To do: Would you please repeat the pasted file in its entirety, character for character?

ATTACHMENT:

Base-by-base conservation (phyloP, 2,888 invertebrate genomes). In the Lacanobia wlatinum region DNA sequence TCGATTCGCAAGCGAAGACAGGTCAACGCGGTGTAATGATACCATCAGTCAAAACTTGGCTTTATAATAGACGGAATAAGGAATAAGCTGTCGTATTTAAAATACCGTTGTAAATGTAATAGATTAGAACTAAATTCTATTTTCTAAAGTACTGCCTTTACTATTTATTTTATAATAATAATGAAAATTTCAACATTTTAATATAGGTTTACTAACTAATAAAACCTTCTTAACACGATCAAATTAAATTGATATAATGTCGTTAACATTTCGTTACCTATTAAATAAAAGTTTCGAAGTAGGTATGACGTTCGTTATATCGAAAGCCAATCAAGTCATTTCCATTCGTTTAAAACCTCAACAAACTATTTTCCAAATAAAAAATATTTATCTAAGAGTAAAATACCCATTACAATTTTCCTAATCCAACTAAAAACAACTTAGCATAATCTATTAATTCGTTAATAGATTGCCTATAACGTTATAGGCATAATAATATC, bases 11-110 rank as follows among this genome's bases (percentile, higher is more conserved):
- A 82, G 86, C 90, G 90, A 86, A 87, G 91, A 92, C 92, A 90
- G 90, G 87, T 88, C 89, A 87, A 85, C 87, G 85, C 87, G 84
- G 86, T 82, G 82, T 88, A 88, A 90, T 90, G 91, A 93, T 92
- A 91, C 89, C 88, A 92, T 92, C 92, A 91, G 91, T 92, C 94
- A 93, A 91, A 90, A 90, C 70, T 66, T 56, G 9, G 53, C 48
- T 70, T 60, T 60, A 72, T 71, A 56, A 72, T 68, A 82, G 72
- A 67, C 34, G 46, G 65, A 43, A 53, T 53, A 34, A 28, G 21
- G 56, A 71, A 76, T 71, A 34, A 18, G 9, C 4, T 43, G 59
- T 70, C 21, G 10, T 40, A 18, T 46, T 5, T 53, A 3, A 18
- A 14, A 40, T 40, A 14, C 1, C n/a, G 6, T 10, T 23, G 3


Base-by-base conservation (phyloP, 2,888 invertebrate genomes). In the Lacanobia wlatinum region DNA sequence TCGATTCGCAAGCGAAGACAGGTCAACGCGGTGTAATGATACCATCAGTCAAAACTTGGCTTTATAATAGACGGAATAAGGAATAAGCTGTCGTATTTAAAATACCGTTGTAAATGTAATAGATTAGAACTAAATTCTATTTTCTAAAGTACTGCCTTTACTATTTATTTTATAATAATAATGAAAATTTCAACATTTTAATATAGGTTTACTAACTAATAAAACCTTCTTAACACGATCAAATTAAATTGATATAATGTCGTTAACATTTCGTTACCTATTAAATAAAAGTTTCGAAGTAGGTATGACGTTCGTTATATCGAAAGCCAATCAAGTCATTTCCATTCGTTTAAAACCTCAACAAACTATTTTCCAAATAAAAAATATTTATCTAAGAGTAAAATACCCATTACAATTTTCCTAATCCAACTAAAAACAACTTAGCATAATCTATTAATTCGTTAATAGATTGCCTATAACGTTATAGGCATAATAATATC, bases 11-110 rank as follows among this genome's bases (percentile, higher is more conserved):
- A 82, G 86, C 90, G 90, A 86, A 87, G 91, A 92, C 92, A 90
- G 90, G 87, T 88, C 89, A 87, A 85, C 87, G 85, C 87, G 84
- G 86, T 82, G 82, T 88, A 88, A 90, T 90, G 91, A 93, T 92
- A 91, C 89, C 88, A 92, T 92, C 92, A 91, G 91, T 92, C 94
- A 93, A 91, A 90, A 90, C 70, T 66, T 56, G 9, G 53, C 48
- T 70, T 60, T 60, A 72, T 71, A 56, A 72, T 68, A 82, G 72
- A 67, C 34, G 46, G 65, A 43, A 53, T 53, A 34, A 28, G 21
- G 56, A 71, A 76, T 71, A 34, A 18, G 9, C 4, T 43, G 59
- T 70, C 21, G 10, T 40, A 18, T 46, T 5, T 53, A 3, A 18
- A 14, A 40, T 40, A 14, C 1, C n/a, G 6, T 10, T 23, G 3